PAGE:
A supermarket free Lent: the first few days…

So Lent started on Wednesday, and I’m proud to report the family haven’t set foot inside a supermarket for over a week.  Given that we have a well stocked freezer, and I only do one weekly supermarket shop, this hasn’t been too difficult so far.  I phoned our organic veg box people on Monday morning, and added some more carrots, potatoes, apples and bananas to our regular order, and we’ve popped to the corner shop for milk on a couple of occasions.  So far so simple.

Today – Saturday morning and shelves looking a bit empty – it felt like the challenge was starting in earnest.  I dropped 9YO off at her music lesson and headed off with a shopping list and a resolve to avoid Sainsbury’s.  First stop was the tiny ‘Bahi’ supermarket down a side street in between Aldi and Waitrose. Husband and I have convinced ourselves that this doesn’t count, as despite calling itself a supermarket, it’s clearly an indpendent business. I’ve never actually been inside, despite living within walking distance for nearly a decade.  But it’s reasonably well stocked, and I pick up our normal brand of bread (Warburtons toastie loaf, can’t beat it!), milk, pasta, a 4 pack of Heinz tinned spaghetti (3YO’s favourite lunch), tuna and ketchup.  Compared to a bigger supermarket, it feels very spartan.  I’m conscious that while there’s a good range of products, there’s only one or two of everything; when I pick up the spaghetti I’m aware of the empty shelf behind it.  Does this matter? Not really, I suppose.  But I don’t feel tempted to buy anything other than what I came in for, which is different to bigger supermarkets where the sheer quantity of everything almost seduces you into loading up your trolley.  Even so, the man behind the counter does the tiniest double-take when he sees my full basket.  He’s very chatty – not surprising given the absence of any other customers – and I get the feeling that he’s really pleased to have someone to talk to.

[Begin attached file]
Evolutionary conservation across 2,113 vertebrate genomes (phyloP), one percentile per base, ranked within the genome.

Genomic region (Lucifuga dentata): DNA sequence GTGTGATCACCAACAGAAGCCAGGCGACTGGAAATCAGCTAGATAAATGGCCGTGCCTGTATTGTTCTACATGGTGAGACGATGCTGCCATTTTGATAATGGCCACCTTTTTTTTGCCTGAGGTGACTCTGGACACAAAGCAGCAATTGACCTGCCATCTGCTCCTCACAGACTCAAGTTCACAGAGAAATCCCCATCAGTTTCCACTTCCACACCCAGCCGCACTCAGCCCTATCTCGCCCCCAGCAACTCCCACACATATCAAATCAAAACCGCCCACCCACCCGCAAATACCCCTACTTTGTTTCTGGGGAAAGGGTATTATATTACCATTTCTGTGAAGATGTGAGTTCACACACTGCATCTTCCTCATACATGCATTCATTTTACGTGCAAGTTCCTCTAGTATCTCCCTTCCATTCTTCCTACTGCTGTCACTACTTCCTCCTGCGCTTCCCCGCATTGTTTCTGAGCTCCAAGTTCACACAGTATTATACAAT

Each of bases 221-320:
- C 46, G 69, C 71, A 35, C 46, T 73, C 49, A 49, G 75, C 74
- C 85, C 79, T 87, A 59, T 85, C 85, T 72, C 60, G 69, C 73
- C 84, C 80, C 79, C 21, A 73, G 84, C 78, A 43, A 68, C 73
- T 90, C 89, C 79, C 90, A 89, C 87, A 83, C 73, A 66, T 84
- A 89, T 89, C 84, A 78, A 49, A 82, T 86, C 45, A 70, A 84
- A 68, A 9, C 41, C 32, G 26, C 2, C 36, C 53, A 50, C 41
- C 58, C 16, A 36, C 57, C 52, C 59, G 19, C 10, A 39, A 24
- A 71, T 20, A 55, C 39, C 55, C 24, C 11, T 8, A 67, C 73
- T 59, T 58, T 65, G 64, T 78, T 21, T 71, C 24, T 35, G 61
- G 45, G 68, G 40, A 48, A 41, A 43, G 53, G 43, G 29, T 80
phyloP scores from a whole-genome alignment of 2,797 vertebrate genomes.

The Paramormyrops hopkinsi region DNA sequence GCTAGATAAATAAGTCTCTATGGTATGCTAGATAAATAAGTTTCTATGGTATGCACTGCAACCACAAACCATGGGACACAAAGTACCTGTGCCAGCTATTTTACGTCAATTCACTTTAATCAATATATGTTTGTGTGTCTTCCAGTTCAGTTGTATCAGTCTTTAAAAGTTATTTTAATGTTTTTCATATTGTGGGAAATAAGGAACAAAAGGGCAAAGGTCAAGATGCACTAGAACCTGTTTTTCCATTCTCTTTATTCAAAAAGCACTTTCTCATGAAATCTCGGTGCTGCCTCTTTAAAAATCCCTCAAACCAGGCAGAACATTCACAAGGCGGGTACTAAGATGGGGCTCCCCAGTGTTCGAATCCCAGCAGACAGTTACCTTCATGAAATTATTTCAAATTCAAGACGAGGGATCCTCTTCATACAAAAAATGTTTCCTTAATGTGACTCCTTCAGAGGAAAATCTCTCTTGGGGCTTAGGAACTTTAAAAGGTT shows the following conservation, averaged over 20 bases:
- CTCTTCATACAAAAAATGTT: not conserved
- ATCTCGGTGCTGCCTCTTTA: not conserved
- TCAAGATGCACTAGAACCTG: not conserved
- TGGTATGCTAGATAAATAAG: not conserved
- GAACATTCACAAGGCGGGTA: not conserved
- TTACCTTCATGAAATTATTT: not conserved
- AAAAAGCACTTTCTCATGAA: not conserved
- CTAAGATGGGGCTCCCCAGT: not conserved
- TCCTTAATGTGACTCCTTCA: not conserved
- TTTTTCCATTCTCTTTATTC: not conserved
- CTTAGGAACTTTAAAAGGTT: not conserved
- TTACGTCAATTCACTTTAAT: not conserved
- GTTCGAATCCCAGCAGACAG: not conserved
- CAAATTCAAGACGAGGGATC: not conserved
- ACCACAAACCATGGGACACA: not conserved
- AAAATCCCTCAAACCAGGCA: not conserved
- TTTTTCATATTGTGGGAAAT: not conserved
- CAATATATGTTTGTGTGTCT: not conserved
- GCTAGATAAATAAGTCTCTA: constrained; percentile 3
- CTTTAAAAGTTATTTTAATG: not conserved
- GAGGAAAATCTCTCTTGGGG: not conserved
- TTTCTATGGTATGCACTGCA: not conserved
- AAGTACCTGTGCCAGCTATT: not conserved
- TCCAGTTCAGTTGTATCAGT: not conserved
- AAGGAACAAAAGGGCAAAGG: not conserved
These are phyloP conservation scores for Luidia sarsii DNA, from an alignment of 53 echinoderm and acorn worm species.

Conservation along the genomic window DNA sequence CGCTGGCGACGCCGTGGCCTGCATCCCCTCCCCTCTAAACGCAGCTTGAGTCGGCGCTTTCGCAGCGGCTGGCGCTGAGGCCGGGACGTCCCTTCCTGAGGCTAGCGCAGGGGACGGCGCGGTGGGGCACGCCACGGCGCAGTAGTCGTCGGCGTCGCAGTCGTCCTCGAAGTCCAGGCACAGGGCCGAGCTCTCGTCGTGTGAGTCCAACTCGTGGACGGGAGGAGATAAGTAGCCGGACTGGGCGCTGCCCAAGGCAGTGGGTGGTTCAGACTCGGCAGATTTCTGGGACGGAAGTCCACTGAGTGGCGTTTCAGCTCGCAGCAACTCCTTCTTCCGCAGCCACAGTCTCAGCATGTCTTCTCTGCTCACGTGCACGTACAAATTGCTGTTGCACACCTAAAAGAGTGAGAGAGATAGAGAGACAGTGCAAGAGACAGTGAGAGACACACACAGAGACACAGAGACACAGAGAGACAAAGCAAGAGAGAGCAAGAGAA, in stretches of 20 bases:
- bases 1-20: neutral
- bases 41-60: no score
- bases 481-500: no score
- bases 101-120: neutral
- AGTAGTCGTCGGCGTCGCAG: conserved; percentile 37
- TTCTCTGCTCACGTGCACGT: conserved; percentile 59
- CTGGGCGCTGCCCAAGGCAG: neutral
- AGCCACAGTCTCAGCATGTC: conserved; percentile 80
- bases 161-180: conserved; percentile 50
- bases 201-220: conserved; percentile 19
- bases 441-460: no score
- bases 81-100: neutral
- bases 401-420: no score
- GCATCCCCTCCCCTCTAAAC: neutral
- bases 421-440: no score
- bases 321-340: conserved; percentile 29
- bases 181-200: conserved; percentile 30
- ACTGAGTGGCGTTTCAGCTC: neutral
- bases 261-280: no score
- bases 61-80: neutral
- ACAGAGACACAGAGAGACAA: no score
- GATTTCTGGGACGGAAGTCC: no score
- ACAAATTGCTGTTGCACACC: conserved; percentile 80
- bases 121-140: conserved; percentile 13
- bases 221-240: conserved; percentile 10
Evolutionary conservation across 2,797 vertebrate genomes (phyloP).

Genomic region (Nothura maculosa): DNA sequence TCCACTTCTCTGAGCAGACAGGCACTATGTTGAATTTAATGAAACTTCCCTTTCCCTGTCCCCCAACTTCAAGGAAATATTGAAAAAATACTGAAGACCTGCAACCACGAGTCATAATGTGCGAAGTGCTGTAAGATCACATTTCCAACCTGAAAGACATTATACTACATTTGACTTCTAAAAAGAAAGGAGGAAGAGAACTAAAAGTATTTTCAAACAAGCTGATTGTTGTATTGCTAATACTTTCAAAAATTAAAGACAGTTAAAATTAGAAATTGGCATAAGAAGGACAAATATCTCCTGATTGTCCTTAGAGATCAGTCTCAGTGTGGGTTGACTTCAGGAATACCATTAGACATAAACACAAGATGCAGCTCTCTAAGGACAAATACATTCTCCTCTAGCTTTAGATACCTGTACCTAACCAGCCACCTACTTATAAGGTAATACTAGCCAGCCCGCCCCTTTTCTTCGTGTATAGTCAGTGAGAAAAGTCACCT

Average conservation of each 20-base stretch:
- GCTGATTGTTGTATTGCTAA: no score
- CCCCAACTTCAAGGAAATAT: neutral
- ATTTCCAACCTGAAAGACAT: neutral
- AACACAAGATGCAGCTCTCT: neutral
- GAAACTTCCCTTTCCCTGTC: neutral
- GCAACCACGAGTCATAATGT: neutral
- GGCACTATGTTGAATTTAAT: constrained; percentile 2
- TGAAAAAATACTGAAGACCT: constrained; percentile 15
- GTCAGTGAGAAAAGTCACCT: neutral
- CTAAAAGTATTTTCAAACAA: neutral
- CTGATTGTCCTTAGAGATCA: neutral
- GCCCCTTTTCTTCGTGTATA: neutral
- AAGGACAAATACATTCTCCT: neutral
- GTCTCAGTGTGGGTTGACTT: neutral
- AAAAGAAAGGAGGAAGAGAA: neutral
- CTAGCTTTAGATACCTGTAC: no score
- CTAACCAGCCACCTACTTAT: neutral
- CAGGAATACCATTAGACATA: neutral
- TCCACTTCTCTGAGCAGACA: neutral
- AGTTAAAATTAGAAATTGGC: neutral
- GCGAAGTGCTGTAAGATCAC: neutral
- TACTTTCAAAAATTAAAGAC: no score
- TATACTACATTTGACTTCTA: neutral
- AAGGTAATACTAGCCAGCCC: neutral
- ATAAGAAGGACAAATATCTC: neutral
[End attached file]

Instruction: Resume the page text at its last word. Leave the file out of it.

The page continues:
Then it’s on to our local butcher, who I’ve mentioned before.  In addition to our usual meat (chicken fillets, sausages, pork chops) I spend a lot more than usual on the cold counter.  2 boxes of eggs, some sliced ham (if I was going to Sainsburys I’d get salami to go on the pizza I’m making tomorrow night.  Butcher doesn’t sell salami – “no call for it round here” – but he assures me the ham will be lovely on a pizza), a block of cheese and 2 tins of tomatoes.

In total I’ve spent just under £39 on this haul.  As a comparison, if I’d bought the same items at Sainsbury’s, I calculate I would have spent about £36.  But in reality my weekly Saturday morning shop at Sainsburys is always more in the region of £55-60, because I buy a lot of other stuff too – things like extra (imported, out of season) vegetables which I know the kids will like, yoghurts for their packed lunches ( I’m not entirely sure what I’m going to give them as an alternative, must check out if any other local shops do yoghurts, or see if there is a local milkman??). So on the one hand, I’ve saved by only buying what I need, but on the other hand some of it has cost more because I’ve not had the option of the Sainsbury’s Basics range, and I’m also going to need to do more shopping soon. To be honest, I’m not sure if I’ve saved any money or not. But I feel good that I’ve spent it in local shops, and that hopefully I’ve contributed to a good day’s takings for a couple of friendly local traders who are trying to stay afloat in tough times. For week 1, that’s enough to be going on with.

 

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